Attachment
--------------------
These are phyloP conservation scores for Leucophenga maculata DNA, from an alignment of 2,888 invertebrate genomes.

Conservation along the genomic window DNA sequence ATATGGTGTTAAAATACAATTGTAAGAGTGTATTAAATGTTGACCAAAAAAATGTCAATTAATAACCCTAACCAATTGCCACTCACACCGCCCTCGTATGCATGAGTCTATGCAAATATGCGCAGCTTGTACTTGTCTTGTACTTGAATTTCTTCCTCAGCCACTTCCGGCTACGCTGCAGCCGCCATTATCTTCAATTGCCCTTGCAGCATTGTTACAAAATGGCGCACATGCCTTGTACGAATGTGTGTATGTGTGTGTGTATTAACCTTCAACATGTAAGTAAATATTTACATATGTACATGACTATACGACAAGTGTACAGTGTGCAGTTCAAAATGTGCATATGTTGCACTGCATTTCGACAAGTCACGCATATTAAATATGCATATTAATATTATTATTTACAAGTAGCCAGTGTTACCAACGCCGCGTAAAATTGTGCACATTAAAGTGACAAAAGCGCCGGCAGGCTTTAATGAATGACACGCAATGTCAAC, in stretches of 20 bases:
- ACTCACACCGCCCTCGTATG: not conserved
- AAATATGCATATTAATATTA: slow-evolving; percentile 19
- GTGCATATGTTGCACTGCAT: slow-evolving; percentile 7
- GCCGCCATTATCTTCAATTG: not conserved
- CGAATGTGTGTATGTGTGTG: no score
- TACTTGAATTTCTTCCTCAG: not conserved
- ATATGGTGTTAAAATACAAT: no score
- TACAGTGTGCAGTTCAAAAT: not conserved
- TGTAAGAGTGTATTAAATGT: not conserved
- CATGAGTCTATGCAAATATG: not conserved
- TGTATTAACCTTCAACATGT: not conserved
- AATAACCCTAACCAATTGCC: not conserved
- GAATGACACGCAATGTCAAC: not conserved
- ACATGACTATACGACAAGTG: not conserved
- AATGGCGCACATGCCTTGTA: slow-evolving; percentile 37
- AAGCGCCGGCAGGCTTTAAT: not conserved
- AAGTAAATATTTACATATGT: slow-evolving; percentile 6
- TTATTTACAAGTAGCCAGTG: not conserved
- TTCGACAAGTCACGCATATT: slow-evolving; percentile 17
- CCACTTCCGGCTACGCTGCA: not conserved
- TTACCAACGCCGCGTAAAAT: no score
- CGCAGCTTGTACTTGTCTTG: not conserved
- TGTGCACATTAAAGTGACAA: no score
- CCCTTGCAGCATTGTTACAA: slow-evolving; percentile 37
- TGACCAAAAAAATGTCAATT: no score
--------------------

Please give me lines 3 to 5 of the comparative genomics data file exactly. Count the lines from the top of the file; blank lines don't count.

- ACTCACACCGCCCTCGTATG: not conserved
- AAATATGCATATTAATATTA: slow-evolving; percentile 19
- GTGCATATGTTGCACTGCAT: slow-evolving; percentile 7